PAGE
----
Nik Bärtsch, Entendre

Go back many years. There you will encounter a comparable Nik Bärtsch record. Lift the lid. Start and then continue to the upcoming Manfred Eicher-produced Entendre intimate in the sense that it is a solo piano conception and relates most in the …

Published: 24 Feb 2021. Updated: 14 months.

Go back many years. There you will encounter a comparable Nik Bärtsch record.

Lift the lid. Start and then continue to the upcoming Manfred Eicher-produced Entendre intimate in the sense that it is a solo piano conception and relates most in the pianist's discography to Hishiryo: Piano Solo from two decades ago.

What is striking drawing up to the two albums, as good a starting point as any, is how remarkable and intact the Bärtsch sound was back then out of the blue, a record that shows how the sound we are now very familiar with and is unique in contemporary music is not a recent invention but seemed fully formed at least deciding that now with this new input. Bärtsch is still catching up with himself. He is not softening at all.

I've seen the pianist live twice, the first time at a festival in Finland in 2007 and the second in 2015 in optimum sound at King's Place, London reviewed here. Both concerts, however, were in group contexts not that Entendre is a miniature. The performance in Tampere was probably the better of the two appearances. At the time I had heard nothing ever like Bärtsch. I do not think I have heard anyone like him since. What both concerts shared in common was a heavy duty intensity grounded in very intricate repetition, more a ritual to use one of the words often associated with the Swiss musician, and not to forget the strength of the discipline (significantly inspired by a Japanese martial art).

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Entendre was recorded in Lugano last year. Again as live with his groups the record has an intensity and exists in blocks of sound that snap free through some sort of mysterious process to do with rhythmic pulse crucially in the exploring of inner and outer resources of the piano. The ''Moduls'' he creates have an iron hard discipline to them and chime with past work certainly in the language that he has created. As a listener you need to enter the pianist's world completely. Five Moduls and a piece called 'Déjà-Vu Vienna' are what's on the album.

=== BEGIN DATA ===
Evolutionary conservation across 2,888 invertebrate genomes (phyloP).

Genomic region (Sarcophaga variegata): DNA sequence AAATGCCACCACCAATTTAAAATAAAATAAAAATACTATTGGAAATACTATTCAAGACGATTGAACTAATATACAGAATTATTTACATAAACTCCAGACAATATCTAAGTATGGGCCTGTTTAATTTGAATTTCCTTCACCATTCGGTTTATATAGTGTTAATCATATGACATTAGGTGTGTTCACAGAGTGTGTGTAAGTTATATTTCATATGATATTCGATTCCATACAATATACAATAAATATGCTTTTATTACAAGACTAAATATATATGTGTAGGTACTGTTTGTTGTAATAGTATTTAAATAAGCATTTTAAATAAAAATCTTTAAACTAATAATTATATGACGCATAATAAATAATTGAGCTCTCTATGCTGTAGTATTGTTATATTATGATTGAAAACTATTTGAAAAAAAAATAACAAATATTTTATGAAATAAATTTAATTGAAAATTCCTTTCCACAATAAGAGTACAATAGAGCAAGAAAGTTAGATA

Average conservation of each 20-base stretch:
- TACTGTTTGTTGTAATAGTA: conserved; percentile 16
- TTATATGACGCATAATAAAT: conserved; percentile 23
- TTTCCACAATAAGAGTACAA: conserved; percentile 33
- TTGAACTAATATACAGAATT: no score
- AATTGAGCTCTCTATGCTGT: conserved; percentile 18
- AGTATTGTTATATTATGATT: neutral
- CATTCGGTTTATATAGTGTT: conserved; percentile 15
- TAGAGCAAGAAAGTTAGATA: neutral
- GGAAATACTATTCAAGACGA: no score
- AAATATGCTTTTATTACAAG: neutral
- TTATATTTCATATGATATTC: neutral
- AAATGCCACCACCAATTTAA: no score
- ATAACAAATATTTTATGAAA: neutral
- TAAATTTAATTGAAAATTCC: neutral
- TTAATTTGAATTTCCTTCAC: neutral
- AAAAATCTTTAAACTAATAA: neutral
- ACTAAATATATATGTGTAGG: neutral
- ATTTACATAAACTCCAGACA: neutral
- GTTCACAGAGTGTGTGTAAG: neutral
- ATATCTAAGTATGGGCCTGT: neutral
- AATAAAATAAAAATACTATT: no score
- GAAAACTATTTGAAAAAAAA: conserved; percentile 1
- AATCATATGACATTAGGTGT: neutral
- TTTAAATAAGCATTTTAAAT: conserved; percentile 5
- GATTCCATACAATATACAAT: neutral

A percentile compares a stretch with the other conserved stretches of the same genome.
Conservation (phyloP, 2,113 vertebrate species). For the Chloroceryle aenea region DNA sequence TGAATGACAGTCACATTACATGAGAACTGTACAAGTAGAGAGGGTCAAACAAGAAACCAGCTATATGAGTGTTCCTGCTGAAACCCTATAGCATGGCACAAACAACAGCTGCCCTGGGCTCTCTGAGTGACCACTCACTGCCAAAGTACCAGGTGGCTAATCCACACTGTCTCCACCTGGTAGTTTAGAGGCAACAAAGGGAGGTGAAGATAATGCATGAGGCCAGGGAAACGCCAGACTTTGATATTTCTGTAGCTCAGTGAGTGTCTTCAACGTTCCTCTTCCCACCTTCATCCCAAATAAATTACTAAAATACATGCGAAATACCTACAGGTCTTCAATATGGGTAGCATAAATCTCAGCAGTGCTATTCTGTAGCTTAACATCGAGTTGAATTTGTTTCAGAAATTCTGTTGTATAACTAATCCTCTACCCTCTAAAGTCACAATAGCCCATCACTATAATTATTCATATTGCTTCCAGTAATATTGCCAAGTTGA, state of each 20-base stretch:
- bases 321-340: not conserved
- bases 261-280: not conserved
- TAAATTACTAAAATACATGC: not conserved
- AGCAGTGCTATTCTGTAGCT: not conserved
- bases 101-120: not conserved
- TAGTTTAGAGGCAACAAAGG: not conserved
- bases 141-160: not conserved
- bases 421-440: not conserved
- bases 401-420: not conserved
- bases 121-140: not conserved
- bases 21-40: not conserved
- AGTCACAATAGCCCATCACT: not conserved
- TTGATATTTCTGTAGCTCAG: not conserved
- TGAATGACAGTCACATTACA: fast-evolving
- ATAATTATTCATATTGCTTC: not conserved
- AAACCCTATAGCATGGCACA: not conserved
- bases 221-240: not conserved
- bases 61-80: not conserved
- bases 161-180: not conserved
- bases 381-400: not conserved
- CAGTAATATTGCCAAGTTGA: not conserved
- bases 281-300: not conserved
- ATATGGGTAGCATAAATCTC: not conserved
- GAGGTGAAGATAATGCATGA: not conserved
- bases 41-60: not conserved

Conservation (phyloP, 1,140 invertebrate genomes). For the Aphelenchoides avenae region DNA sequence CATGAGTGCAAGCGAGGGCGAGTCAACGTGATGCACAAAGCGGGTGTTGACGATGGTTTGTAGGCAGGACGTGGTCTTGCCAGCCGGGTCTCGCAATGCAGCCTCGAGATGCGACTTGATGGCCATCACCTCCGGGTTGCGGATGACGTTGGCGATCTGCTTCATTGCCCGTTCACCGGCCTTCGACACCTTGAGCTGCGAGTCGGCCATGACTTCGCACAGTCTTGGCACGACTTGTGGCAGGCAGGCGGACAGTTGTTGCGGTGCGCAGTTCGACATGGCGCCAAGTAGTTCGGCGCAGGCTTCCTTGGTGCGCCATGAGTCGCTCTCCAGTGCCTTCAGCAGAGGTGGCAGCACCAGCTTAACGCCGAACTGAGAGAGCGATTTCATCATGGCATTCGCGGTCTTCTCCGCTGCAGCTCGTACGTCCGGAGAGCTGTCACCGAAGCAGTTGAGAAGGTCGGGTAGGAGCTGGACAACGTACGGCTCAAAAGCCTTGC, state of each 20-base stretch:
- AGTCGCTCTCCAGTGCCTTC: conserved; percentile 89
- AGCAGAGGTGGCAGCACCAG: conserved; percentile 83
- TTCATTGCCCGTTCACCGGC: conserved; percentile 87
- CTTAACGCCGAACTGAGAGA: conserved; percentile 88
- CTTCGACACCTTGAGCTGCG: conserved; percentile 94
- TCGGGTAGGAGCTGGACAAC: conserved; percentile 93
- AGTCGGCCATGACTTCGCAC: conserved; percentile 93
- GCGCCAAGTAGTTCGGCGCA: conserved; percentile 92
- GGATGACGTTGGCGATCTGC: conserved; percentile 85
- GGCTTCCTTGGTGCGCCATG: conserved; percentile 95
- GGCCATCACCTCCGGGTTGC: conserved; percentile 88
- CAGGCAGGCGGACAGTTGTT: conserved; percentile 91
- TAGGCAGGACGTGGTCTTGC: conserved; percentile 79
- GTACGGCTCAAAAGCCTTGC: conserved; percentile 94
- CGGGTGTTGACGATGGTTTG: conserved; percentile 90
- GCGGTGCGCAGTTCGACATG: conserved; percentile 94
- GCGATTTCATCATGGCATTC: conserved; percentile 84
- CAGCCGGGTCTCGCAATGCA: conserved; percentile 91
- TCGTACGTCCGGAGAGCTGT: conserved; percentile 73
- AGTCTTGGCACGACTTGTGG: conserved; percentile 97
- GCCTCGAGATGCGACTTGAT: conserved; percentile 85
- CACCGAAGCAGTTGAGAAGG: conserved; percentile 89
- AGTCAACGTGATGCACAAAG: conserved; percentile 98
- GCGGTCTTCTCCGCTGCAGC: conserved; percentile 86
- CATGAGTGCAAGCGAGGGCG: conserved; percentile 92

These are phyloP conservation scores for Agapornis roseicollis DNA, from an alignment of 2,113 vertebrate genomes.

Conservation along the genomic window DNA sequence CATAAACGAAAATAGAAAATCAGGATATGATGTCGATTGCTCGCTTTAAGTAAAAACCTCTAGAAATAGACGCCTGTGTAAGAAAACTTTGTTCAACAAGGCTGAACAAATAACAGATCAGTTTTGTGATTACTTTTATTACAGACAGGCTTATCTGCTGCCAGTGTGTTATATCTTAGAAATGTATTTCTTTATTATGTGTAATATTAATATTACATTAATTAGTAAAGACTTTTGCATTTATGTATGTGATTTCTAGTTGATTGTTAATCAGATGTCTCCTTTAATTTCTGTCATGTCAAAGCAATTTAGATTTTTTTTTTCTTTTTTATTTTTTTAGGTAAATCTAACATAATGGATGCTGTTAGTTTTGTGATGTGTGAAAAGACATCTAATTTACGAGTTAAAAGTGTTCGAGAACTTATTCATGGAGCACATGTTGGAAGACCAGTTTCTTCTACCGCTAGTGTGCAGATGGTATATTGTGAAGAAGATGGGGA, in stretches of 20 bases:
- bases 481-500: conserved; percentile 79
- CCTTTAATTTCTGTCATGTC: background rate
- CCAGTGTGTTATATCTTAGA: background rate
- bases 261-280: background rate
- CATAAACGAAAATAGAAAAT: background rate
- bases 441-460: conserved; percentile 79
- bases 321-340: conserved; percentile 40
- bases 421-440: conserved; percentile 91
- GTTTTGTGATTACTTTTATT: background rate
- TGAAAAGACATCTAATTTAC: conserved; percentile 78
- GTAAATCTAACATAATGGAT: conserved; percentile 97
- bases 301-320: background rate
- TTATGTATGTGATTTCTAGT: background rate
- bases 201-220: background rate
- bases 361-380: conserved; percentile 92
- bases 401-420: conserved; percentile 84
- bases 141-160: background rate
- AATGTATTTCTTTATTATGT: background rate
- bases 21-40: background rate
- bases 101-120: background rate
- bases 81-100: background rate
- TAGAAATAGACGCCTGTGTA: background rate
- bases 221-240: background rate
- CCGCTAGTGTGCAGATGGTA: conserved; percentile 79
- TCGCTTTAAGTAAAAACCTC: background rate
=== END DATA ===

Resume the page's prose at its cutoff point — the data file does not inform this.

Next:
A sensory assault that compels active listening, something not all records achieve in doing, 'Modul 26' and 'Modul 13' are significant statements while the 'Vienna' piece is relatively relaxed by Bärtsch's standards. However, I do not see any of these pieces as mood pieces at all and the album does not pivot between tension and release. If you find the album difficult to grasp start at the final track first (eg the 'Vienna' track: I can see the slight irony in saying that but no matter) and begin again. The Bärtschian way allows jazz listeners to be drawn to it instinctively but does not necessarily permit them to know how and why because there are no clichés and Bärtsch speaks fluent Bärtsch. A path then towards more insights into the mind and vision of a remarkable composer. He was ahead of his time back in the Hishiryo days. He still is a pilot and we remain passengers to a destination that is utterly unknowable within.

Stephen Graham

Released by ECM on 19 March

Bärtsch's band Ronin (with bassist Jeremias Keller & drummer Kaspar Rast) recorded on Monday in Exil, Zürich, is streaming via YourStage

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RIP Lawrence Ferlinghetti

The great poet Lawrence Ferlinghetti, City Lights founder and champion of the Beat Generation, has died at the age of 101. Read more in The San Francisco Examiner.

Published: 23 Feb 2021. Updated: 14 months.

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The great poet Lawrence Ferlinghetti, City Lights founder and champion of the Beat Generation, has died at the age of 101. Read more in The San Francisco Examiner.